During my time as a pastor, I have often encountered people who resist change. They are not the majority but they are a vocal minority.
Why do people resist change? While there are people in churches who are nasty and who want to sabotage the efforts of leadership, I have not really encountered that. Even if it may be frustrating at the time, the people who are against change mostly have innocent reasons.
These are the three most common reasons that I have seen for people resisting change.
Some people do not want change because the way things are is comfortable and they don’t want to give it up. Pastors are often critical of this attitude, but I can actually identify.
I once attended a church which had services that included 45 minutes of worship and 45 minutes of preaching. For some people that would be a lot. The pastor had a conviction that this was not giving God our all. So he doubled both parts, moving to 1.5 hours of worship and 1.5 hours of preaching. That made me uncomfortable and I was not sorry to leave that church.
For many people, church is a place of comfort. Even the most contemporary churches have tradition and tradition creates comfort. Changing things, small or great, threatens that comfort. We need to be aware of this and how people feel.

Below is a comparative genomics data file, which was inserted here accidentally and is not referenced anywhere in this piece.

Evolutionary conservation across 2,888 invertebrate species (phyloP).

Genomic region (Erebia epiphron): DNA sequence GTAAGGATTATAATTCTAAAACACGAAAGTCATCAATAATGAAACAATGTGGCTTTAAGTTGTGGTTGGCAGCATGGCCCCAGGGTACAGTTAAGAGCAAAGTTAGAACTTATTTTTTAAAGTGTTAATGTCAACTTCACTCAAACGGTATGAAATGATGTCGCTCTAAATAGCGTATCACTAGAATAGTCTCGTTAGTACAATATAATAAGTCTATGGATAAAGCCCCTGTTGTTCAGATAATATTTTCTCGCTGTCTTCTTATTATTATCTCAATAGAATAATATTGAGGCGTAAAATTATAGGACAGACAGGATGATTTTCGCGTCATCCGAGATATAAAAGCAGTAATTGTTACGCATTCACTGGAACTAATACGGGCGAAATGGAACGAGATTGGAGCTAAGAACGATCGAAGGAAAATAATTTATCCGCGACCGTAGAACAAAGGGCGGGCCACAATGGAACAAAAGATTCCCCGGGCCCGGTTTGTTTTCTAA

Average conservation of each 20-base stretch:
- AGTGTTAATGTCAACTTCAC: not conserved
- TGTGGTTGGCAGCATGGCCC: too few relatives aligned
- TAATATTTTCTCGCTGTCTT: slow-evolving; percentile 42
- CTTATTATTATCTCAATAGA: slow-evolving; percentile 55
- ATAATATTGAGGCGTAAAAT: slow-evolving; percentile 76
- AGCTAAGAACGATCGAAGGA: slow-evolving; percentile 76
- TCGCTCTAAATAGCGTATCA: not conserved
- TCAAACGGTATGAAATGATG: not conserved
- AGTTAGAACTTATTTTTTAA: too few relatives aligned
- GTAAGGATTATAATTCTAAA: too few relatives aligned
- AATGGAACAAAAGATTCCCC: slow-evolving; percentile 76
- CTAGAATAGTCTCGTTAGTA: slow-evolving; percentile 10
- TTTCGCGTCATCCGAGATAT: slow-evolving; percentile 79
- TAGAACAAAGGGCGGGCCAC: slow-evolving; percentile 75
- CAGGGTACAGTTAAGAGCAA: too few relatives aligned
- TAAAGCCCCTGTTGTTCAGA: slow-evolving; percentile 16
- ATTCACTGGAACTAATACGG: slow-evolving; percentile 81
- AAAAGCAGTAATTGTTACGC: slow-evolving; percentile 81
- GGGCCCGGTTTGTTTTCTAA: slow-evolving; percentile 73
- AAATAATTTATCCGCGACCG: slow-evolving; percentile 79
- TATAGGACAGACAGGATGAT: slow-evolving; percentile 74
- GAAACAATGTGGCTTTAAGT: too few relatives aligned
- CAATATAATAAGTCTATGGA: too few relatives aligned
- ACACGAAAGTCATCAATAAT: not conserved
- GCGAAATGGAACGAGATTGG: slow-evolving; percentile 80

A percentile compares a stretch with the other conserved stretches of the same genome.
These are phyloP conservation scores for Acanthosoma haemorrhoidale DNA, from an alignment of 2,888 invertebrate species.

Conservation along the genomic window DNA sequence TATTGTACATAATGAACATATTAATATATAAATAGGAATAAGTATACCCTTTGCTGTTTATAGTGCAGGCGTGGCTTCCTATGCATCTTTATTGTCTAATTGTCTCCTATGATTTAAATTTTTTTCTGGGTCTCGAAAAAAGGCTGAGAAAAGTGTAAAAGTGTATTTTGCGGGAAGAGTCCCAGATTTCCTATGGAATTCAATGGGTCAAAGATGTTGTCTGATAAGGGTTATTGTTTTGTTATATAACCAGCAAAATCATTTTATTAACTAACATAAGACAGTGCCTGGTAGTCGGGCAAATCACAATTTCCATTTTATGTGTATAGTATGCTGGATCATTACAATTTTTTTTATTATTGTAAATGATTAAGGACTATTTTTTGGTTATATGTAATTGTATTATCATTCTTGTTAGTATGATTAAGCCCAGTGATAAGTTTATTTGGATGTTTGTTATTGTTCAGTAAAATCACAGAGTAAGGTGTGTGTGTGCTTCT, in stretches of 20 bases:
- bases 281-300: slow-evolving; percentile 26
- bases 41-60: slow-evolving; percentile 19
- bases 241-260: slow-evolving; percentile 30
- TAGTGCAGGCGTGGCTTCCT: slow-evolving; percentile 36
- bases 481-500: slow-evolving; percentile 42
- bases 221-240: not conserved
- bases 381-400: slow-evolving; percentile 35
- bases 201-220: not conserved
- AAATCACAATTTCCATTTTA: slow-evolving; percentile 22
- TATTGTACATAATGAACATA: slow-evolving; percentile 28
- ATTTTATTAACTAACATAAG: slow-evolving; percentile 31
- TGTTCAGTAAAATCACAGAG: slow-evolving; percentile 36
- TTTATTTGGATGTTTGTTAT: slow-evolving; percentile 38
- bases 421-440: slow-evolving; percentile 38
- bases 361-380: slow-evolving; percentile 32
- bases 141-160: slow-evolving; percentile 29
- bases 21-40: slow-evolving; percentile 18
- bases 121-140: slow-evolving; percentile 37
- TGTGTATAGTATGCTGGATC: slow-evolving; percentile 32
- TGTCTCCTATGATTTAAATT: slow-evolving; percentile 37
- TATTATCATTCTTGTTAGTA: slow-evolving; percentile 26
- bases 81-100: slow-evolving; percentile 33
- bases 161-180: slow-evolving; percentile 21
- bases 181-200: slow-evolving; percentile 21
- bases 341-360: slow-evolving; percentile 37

For some people, the way things are is not just comfortable but is correct. The way we do worship or pastoral care or outreach ministry is the right way. It worked in the past and if we continue with the proven ways, we will see success again.
This isn’t just pure stubbornness. There is a conviction that keeping things the way they are is the best for the organization or church.
Perhaps the way things have been done are not as effective as they once were. But that doesn’t mean that changing things will make things better. The current way may be leading to a 10% decrease but a changed way may lead to a 50% decrease.
This fear should be taken seriously. While I believe that change is necessary for survival, not all change will benefit. There are changes that do make things worse. The potential ramifications need to be taken into account when change is being considered.
Change is important, essential and inevitable for the continued success of a church. However, we have to remember that there are real people having a real reaction to change. That doesn’t mean that we stop the change, but we need to try and understand their perspective.
A book that I recommend for bringing change in the church is:
Who Moved My Pulpit?: Leading Change in the Church